Friday, July 31, 2009

~and...what happens after marriage?

I went to the library today because I haven't been in so long, at least six months. I know I haven't been the whole time BJ and I have been together, so who knows when the last time I set foot inside there was. I got this one book called "I Do, I Did, Now What?" by Jenny Lee. It's about what happens after the wedding, after the expensive dress, after the luxury honeymoon (not that I'll have any of those two things, but still. The concept is the same), and how you'll one day wake up to the provocative realization that you are, indeed, someone's wife. Your husband's wife. Your husband's closest female companion, your husband's best friend, your husband's soulmate, go-getter, meal-cooker, bathroom scrubber, sock-matcher, foot-massager...yeah, you get it. How weird would that be? You go to bed single for the last night of your life, then you suddenly wake up with the realization that there's no way out. I know that's a weird way to look at it, but really. Marriage is a commitment for life, sickness and health, til death to you part (or, preferrably, for time and eternity). If you get in a small fight, guess what? No way out. You've made a promise to God, each other, and all other witnesses to always stand beside each other through thick and thin, for better and for worse.

I was also reading somewhere online, that if you can stay married for seven years, you pretty much have a marriage set for the rest of your lives. After seven years, or right at seven years, there's the Seven Year Itch (which is also a Marilyn Monroe movie), which is supposedly said to bring one of the worst fights of a married relationship. Experts say that if a couple can make it past that, then they're in the running for a lifelong marriage.

My thoughts? I don't think it's about a Seven Year Itch at all. I think a majority of people who end up splitting up do not have God as one of the key focuses of their lives and relationships, friendly relationships or a married relationship. Put God first and everything else will fall into place. As of late that's the story of my life, we've been tithing (even though we're barely scraping by with our gas meters on near empty 75% of the time), praying, and going without just so we can fully trust God to provide. And we've been so blessed for it! I feel great knowing we're fully trusting him to provide our every need.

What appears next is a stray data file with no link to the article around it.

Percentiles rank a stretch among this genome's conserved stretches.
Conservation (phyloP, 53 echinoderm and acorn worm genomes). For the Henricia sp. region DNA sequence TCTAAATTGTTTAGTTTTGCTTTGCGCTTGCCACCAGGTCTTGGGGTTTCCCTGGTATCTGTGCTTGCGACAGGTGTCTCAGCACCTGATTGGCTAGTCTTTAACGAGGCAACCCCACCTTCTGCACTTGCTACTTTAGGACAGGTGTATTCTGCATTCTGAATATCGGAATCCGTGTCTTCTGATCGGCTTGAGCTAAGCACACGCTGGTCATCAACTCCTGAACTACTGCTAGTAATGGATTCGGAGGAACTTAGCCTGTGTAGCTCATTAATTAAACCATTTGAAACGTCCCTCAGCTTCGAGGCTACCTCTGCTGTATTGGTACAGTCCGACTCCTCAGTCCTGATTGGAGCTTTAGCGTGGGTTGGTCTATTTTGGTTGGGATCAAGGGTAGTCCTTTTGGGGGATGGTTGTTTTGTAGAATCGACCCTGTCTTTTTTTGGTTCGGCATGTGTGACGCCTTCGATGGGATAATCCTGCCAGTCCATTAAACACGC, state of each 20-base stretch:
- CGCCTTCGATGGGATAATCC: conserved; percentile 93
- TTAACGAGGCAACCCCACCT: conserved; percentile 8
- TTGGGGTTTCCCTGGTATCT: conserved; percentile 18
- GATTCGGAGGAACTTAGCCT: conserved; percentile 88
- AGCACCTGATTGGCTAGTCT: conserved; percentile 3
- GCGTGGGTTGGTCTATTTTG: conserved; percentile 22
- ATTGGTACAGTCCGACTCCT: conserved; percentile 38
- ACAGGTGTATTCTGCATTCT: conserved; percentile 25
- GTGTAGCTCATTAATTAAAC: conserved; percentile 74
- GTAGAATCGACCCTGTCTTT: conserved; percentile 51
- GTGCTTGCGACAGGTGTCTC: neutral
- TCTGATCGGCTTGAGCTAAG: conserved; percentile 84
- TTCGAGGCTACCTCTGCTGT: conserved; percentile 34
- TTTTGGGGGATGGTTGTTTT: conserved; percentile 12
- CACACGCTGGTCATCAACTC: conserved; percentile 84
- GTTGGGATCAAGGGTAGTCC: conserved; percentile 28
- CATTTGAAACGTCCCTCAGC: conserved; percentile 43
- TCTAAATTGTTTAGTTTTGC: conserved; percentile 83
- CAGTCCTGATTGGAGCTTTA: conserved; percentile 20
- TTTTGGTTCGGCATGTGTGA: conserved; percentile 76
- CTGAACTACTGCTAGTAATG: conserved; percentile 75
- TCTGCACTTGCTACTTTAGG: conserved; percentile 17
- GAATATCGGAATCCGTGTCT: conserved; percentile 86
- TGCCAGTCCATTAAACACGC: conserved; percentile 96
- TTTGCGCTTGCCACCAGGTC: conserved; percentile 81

Ecclesiastes 4:12 says, "One can be defeated, two can conquer, but a cord of three strands cannot be easily broken" (or something along those lines). I came across that verse in a devotional book residing in my mother's bathroom. I liked the verse so much I've decided to use it in this Sunday's Sunday School lesson for my Junior Class. The meaning of it is simple: a relationship needs each other and God to be sure nothing is broken.

What I've learned from Jenny Lee's book so far is this: trivial things are not worth fighting about. Especially in marriage. The author talks about flipping out because her new husband put his mustard covered knife on the clean white dish towel, soon realizing that when her husband came up behind her, wrapped his arms around her, and said he loved her, everything she was mad about before seemed to disipate into thin air. I have a hard time not holding grudges, so that will be something I'll have to work on!

I know we'll have our fair share of disputes, but nothing we argue over will be worth the cost of a marriage down the drain. All we have to do is remember what brought us together in the first place, pick up, and carry on.

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